Zurich is located on the rives of the Zurich Lake. This is a nice and peaceful place. On one hand you can see the Alps ...
... on the other the historical city center, with the Grossmünster church. The legend says it stands on the ruins of a church that was built upon the order of Charles the Great. Anyway, the one that stands now was built in 12th century so it is really old.
The banks of the Lake are a nice pedestrian zone. You must however beware of crazy bicycles. It was the only place so far where I have seen people on bikes using mobile phones during their ride and wearing flip sandals. At full speed of course.
I took there a longer walk to admire the marine with the luxury boats ...
... and the swans.
Next to the lake you can also see there the Zurich Opera House. Its surroundings are now under construction works so I could not come closer to show you the interior. No proper path was available for horses unfortunately.
When you cross the Quaibrücke or the bridge over the beggining of the Zurich lake you will see the Limmat river. I was sure that Limmat ends in the Zurich Lake but it turned out that actually it is the place where it starts (effluence is the scientific word).
Next to Limmat, in front of the Wasserkirsche, you will see the statue of Huldrych Zwingli, a leader of the Reformation in Switzerland. He was the pastor at Grossmünster where he began to preach that the catholic church must be reformed. Many cantons followed him while others remained faithful to Rome. This has almost led to a civil war. The latter was avoided but some smaller fights took place - Zwingli was killed in one of them.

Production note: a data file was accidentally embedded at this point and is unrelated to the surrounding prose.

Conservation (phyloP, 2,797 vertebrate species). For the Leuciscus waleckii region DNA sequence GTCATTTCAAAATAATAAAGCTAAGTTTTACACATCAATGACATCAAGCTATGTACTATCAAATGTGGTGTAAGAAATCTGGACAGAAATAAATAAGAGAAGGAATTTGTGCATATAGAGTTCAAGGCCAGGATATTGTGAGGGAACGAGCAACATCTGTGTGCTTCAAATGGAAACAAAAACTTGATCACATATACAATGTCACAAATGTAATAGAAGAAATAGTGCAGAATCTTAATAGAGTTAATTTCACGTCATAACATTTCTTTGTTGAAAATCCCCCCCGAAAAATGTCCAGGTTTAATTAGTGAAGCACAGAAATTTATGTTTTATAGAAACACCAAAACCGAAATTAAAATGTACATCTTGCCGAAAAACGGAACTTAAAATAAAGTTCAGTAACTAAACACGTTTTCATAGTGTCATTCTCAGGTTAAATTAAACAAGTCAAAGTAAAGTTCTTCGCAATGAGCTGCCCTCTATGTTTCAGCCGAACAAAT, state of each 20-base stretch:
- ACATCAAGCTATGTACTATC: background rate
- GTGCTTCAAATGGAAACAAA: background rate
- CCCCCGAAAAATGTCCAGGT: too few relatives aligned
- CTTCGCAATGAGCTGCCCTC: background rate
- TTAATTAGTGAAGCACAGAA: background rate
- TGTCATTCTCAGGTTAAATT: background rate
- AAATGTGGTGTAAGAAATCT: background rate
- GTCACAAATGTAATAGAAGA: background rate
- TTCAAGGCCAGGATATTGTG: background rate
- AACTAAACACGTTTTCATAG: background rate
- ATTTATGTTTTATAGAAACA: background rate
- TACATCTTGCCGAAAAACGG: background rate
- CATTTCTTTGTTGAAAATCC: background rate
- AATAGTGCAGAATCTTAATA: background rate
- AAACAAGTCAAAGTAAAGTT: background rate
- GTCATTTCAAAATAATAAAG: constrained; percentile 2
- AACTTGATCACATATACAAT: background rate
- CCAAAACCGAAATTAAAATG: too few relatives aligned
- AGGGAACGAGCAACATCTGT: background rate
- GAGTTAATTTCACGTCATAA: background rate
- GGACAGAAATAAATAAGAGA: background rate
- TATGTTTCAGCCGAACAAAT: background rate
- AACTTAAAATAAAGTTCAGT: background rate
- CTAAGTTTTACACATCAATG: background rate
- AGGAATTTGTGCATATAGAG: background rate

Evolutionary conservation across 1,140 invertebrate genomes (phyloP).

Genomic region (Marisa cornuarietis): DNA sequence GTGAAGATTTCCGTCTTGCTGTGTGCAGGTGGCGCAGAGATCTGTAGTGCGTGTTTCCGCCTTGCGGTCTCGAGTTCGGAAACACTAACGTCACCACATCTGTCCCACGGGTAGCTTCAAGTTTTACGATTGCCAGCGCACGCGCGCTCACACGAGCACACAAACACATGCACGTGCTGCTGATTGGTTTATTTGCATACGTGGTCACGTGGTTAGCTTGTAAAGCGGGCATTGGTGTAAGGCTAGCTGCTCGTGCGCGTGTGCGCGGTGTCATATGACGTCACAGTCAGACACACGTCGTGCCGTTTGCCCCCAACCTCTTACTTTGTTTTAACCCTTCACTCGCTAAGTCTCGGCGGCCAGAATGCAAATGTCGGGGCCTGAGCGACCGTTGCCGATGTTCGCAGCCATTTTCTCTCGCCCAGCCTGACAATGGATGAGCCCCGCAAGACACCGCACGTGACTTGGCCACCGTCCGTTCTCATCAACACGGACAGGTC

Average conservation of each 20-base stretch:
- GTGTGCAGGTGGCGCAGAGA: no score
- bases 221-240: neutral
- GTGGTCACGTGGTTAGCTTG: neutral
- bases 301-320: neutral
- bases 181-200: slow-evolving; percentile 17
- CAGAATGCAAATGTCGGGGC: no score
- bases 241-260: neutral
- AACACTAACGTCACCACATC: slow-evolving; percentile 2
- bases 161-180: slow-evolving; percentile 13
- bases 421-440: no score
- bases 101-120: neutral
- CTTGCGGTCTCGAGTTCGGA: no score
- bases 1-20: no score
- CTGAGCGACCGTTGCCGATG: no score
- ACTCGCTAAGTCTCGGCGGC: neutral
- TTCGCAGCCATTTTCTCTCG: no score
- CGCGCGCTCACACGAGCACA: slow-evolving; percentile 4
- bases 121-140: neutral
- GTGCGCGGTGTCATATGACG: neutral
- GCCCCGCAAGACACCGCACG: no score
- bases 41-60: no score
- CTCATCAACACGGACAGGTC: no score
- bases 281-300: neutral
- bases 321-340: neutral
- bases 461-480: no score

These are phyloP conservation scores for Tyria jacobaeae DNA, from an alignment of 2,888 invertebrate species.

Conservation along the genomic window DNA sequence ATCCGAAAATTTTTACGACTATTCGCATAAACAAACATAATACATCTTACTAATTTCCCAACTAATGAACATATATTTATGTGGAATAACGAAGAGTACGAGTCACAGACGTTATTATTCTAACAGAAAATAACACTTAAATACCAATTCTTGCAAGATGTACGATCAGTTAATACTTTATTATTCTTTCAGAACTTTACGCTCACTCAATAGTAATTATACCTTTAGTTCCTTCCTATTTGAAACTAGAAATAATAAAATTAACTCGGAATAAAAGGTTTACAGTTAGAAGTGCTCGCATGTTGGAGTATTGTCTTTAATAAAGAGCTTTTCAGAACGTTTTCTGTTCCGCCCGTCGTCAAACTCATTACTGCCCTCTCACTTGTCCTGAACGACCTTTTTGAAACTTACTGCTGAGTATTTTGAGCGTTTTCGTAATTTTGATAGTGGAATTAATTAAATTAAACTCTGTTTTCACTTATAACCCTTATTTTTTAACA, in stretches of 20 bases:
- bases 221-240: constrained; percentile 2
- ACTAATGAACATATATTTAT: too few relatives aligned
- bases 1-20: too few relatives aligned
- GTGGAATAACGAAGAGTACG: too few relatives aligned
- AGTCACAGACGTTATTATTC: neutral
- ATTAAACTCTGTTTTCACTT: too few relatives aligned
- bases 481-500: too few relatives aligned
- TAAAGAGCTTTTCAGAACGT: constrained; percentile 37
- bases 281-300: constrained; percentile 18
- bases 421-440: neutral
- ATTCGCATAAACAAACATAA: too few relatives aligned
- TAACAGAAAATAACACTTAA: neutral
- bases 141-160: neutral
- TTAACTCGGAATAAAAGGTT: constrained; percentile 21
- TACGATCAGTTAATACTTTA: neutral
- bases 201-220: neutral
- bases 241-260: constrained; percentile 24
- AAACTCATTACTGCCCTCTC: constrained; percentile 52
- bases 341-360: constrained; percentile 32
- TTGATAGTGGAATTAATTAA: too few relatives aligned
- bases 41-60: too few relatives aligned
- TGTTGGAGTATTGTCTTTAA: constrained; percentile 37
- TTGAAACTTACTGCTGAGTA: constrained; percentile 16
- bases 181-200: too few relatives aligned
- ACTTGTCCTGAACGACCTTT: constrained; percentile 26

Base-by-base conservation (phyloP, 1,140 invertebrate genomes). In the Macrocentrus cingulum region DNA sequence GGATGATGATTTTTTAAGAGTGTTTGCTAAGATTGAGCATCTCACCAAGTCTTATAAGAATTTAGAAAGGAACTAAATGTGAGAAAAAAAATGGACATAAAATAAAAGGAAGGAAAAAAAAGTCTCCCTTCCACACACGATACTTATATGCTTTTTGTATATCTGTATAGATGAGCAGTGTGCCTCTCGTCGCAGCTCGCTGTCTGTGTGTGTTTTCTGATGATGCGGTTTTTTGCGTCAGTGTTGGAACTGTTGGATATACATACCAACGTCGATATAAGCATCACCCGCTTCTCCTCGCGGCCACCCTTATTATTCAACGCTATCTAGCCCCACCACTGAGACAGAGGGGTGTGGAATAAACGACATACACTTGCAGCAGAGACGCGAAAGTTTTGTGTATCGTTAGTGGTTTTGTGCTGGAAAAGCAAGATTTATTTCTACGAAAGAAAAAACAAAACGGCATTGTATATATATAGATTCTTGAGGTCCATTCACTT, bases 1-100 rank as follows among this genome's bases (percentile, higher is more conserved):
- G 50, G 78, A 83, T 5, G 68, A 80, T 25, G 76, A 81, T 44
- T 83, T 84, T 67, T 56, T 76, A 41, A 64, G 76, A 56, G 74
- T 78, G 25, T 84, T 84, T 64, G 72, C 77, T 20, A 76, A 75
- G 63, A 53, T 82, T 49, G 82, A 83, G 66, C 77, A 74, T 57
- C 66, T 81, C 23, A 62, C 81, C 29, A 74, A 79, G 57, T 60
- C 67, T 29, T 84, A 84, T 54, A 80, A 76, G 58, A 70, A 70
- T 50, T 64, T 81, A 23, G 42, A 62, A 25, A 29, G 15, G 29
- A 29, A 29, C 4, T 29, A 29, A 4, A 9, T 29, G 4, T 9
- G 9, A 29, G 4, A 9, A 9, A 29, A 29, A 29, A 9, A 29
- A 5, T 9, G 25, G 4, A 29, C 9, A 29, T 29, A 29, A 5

The city center itself does not offer spectacular buildings - each street is nice in its own way. Like Augustinergasse with its colourful houses.
When you read tourist guides you will learn that another place worth seeing is the Paradeplatz. It is best known for being the siege of the powerful Swiss banks.
To be honest, I was not impressed by this place at all. It looked like a huge tram stop.
I was however amused by one special tram that I have seen there. For those who are not as fluent in German as I am, "Hochzeit" means "marriage". And there was actually a married couple inside, with all the wedding guests.
The Paradeplatz is a part of the Bahnhofstrasse. But the Bahnhoffstrasse is worth a separate story.